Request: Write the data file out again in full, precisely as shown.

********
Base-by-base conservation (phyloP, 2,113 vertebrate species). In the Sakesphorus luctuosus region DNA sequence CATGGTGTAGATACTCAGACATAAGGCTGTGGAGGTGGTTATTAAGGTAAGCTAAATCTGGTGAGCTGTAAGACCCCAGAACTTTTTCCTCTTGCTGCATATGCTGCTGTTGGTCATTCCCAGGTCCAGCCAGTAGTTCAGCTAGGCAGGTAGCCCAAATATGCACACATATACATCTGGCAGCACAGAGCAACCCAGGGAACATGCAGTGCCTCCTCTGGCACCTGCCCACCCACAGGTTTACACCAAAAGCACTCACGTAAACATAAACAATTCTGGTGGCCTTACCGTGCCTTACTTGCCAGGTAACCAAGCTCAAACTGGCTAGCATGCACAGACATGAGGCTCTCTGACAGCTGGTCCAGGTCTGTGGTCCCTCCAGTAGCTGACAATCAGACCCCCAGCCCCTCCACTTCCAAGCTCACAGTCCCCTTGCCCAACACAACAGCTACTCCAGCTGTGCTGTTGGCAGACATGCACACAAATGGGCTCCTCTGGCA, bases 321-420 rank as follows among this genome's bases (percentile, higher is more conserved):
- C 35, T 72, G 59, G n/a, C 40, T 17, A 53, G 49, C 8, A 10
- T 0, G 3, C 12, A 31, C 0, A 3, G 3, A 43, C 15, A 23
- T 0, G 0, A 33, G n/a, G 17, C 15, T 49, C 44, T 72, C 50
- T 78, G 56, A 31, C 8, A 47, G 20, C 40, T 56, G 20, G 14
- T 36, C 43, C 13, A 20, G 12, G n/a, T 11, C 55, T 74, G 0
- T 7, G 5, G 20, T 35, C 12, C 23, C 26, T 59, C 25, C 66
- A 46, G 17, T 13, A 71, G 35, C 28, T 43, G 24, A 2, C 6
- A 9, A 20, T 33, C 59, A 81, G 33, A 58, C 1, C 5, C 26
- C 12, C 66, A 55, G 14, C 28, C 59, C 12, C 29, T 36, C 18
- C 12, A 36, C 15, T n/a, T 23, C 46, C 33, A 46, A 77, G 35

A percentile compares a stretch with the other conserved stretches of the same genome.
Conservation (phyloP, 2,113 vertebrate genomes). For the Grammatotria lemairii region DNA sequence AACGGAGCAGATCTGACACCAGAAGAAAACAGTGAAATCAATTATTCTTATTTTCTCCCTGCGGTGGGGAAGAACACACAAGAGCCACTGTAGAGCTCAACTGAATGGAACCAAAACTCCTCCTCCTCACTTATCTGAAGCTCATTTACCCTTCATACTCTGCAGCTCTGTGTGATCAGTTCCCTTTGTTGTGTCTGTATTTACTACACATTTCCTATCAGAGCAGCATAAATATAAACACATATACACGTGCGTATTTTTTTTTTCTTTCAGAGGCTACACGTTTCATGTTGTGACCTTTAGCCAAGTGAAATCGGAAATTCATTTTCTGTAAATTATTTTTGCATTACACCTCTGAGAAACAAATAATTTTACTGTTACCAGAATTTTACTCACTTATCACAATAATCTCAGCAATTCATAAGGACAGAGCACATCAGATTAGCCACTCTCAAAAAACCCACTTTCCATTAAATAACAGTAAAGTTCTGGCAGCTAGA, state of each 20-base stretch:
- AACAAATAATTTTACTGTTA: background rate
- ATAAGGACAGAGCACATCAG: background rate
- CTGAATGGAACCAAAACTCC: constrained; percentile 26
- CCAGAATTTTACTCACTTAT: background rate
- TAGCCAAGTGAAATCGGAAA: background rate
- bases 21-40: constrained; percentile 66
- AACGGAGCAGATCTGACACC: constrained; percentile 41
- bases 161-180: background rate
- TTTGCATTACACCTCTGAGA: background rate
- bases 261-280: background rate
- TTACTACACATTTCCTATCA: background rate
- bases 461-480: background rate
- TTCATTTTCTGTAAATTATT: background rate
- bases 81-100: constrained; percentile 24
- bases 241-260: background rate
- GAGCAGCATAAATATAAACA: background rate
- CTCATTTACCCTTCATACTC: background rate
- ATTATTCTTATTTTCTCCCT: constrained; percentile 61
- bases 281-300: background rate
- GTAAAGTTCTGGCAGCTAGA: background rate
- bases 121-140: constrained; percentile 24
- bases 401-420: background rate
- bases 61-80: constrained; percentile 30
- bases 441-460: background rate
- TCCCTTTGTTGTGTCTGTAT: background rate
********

Base-by-base conservation (phyloP, 2,113 vertebrate species). In the Sakesphorus luctuosus region DNA sequence CATGGTGTAGATACTCAGACATAAGGCTGTGGAGGTGGTTATTAAGGTAAGCTAAATCTGGTGAGCTGTAAGACCCCAGAACTTTTTCCTCTTGCTGCATATGCTGCTGTTGGTCATTCCCAGGTCCAGCCAGTAGTTCAGCTAGGCAGGTAGCCCAAATATGCACACATATACATCTGGCAGCACAGAGCAACCCAGGGAACATGCAGTGCCTCCTCTGGCACCTGCCCACCCACAGGTTTACACCAAAAGCACTCACGTAAACATAAACAATTCTGGTGGCCTTACCGTGCCTTACTTGCCAGGTAACCAAGCTCAAACTGGCTAGCATGCACAGACATGAGGCTCTCTGACAGCTGGTCCAGGTCTGTGGTCCCTCCAGTAGCTGACAATCAGACCCCCAGCCCCTCCACTTCCAAGCTCACAGTCCCCTTGCCCAACACAACAGCTACTCCAGCTGTGCTGTTGGCAGACATGCACACAAATGGGCTCCTCTGGCA, bases 321-420 rank as follows among this genome's bases (percentile, higher is more conserved):
- C 35, T 72, G 59, G n/a, C 40, T 17, A 53, G 49, C 8, A 10
- T 0, G 3, C 12, A 31, C 0, A 3, G 3, A 43, C 15, A 23
- T 0, G 0, A 33, G n/a, G 17, C 15, T 49, C 44, T 72, C 50
- T 78, G 56, A 31, C 8, A 47, G 20, C 40, T 56, G 20, G 14
- T 36, C 43, C 13, A 20, G 12, G n/a, T 11, C 55, T 74, G 0
- T 7, G 5, G 20, T 35, C 12, C 23, C 26, T 59, C 25, C 66
- A 46, G 17, T 13, A 71, G 35, C 28, T 43, G 24, A 2, C 6
- A 9, A 20, T 33, C 59, A 81, G 33, A 58, C 1, C 5, C 26
- C 12, C 66, A 55, G 14, C 28, C 59, C 12, C 29, T 36, C 18
- C 12, A 36, C 15, T n/a, T 23, C 46, C 33, A 46, A 77, G 35

A percentile compares a stretch with the other conserved stretches of the same genome.
Conservation (phyloP, 2,113 vertebrate genomes). For the Grammatotria lemairii region DNA sequence AACGGAGCAGATCTGACACCAGAAGAAAACAGTGAAATCAATTATTCTTATTTTCTCCCTGCGGTGGGGAAGAACACACAAGAGCCACTGTAGAGCTCAACTGAATGGAACCAAAACTCCTCCTCCTCACTTATCTGAAGCTCATTTACCCTTCATACTCTGCAGCTCTGTGTGATCAGTTCCCTTTGTTGTGTCTGTATTTACTACACATTTCCTATCAGAGCAGCATAAATATAAACACATATACACGTGCGTATTTTTTTTTTCTTTCAGAGGCTACACGTTTCATGTTGTGACCTTTAGCCAAGTGAAATCGGAAATTCATTTTCTGTAAATTATTTTTGCATTACACCTCTGAGAAACAAATAATTTTACTGTTACCAGAATTTTACTCACTTATCACAATAATCTCAGCAATTCATAAGGACAGAGCACATCAGATTAGCCACTCTCAAAAAACCCACTTTCCATTAAATAACAGTAAAGTTCTGGCAGCTAGA, state of each 20-base stretch:
- AACAAATAATTTTACTGTTA: background rate
- ATAAGGACAGAGCACATCAG: background rate
- CTGAATGGAACCAAAACTCC: constrained; percentile 26
- CCAGAATTTTACTCACTTAT: background rate
- TAGCCAAGTGAAATCGGAAA: background rate
- bases 21-40: constrained; percentile 66
- AACGGAGCAGATCTGACACC: constrained; percentile 41
- bases 161-180: background rate
- TTTGCATTACACCTCTGAGA: background rate
- bases 261-280: background rate
- TTACTACACATTTCCTATCA: background rate
- bases 461-480: background rate
- TTCATTTTCTGTAAATTATT: background rate
- bases 81-100: constrained; percentile 24
- bases 241-260: background rate
- GAGCAGCATAAATATAAACA: background rate
- CTCATTTACCCTTCATACTC: background rate
- ATTATTCTTATTTTCTCCCT: constrained; percentile 61
- bases 281-300: background rate
- GTAAAGTTCTGGCAGCTAGA: background rate
- bases 121-140: constrained; percentile 24
- bases 401-420: background rate
- bases 61-80: constrained; percentile 30
- bases 441-460: background rate
- TCCCTTTGTTGTGTCTGTAT: background rate